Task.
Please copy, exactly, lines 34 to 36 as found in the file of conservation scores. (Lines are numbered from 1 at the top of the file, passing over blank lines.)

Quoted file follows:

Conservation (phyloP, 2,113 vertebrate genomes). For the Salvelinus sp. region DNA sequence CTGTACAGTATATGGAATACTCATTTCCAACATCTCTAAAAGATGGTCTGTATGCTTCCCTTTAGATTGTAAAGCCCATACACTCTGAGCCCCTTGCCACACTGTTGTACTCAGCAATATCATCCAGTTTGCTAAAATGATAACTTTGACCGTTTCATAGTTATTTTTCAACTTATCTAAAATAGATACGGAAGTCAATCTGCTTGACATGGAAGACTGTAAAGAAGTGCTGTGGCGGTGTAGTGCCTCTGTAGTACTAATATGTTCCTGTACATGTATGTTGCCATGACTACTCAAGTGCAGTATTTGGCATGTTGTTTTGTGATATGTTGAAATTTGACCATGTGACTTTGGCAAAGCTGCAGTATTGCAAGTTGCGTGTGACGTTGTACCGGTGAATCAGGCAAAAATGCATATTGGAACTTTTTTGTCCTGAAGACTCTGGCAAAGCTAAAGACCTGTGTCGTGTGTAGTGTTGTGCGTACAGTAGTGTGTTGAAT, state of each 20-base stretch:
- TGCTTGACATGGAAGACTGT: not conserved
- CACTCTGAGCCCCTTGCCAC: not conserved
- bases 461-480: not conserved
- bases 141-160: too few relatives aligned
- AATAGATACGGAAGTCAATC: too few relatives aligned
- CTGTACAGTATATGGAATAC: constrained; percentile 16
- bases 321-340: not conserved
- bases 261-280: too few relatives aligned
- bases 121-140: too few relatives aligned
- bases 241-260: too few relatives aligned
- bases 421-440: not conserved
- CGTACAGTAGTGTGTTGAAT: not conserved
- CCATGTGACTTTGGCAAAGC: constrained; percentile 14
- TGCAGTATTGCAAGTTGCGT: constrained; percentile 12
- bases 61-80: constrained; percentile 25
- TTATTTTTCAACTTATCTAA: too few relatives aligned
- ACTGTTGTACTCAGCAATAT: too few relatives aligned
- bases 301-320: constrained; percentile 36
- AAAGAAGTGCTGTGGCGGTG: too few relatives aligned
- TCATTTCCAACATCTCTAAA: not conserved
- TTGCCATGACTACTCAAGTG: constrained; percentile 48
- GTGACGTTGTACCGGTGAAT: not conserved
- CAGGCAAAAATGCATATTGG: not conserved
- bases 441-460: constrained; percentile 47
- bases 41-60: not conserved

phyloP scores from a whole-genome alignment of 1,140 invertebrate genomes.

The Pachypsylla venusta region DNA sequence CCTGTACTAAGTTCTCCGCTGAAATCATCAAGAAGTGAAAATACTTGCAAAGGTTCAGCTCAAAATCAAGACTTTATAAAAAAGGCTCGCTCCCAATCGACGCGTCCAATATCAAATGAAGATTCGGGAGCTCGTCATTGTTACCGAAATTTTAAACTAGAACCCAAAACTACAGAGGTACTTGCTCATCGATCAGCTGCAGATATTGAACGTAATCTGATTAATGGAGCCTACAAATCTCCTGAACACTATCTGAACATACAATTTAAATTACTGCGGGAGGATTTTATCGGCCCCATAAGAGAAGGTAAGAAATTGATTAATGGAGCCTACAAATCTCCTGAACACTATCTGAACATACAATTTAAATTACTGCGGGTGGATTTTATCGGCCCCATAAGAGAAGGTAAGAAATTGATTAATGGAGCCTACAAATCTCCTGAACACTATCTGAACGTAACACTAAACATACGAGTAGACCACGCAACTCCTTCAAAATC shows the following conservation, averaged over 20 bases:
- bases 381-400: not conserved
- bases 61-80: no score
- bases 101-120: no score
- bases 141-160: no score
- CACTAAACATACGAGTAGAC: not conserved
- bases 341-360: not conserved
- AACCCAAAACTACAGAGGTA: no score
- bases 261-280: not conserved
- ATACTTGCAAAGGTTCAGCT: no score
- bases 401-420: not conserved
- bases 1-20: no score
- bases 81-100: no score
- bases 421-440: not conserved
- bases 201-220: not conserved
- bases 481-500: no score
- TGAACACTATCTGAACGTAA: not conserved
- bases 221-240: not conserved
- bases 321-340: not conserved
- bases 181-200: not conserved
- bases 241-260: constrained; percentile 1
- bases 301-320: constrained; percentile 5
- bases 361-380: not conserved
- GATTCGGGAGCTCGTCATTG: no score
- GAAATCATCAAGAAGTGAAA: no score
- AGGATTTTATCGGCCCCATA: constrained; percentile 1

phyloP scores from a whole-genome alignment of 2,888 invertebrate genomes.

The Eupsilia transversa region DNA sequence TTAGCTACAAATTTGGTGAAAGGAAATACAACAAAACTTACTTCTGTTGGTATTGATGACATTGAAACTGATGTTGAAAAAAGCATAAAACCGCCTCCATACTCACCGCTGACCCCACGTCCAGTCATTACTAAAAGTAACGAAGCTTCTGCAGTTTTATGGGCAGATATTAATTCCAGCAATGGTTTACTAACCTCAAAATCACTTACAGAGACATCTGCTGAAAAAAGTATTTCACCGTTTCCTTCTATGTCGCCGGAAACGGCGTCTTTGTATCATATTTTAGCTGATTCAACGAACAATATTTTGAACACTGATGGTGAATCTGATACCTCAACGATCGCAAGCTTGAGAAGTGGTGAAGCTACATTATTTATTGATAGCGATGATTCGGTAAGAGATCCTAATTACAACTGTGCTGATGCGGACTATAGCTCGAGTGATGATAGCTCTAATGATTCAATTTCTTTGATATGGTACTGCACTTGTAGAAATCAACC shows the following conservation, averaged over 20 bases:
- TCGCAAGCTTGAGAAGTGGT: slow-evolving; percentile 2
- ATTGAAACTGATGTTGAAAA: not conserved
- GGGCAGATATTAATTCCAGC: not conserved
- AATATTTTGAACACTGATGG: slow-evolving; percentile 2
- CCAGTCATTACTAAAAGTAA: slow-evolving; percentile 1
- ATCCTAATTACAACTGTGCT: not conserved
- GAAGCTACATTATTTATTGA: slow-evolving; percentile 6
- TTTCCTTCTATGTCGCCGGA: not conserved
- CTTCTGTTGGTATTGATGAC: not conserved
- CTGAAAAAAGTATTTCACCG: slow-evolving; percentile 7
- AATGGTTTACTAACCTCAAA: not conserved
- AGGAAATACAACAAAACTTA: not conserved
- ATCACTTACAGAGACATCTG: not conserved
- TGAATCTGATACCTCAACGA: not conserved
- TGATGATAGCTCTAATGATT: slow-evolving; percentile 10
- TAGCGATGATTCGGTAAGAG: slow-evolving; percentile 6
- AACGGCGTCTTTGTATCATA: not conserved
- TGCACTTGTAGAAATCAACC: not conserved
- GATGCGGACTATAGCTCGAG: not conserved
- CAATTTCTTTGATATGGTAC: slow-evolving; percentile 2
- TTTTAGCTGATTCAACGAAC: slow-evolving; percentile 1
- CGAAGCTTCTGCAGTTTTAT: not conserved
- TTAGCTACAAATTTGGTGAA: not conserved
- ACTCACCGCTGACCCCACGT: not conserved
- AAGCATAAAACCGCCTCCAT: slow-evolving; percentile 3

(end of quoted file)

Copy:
- bases 341-360: not conserved
- AACCCAAAACTACAGAGGTA: no score
- bases 261-280: not conserved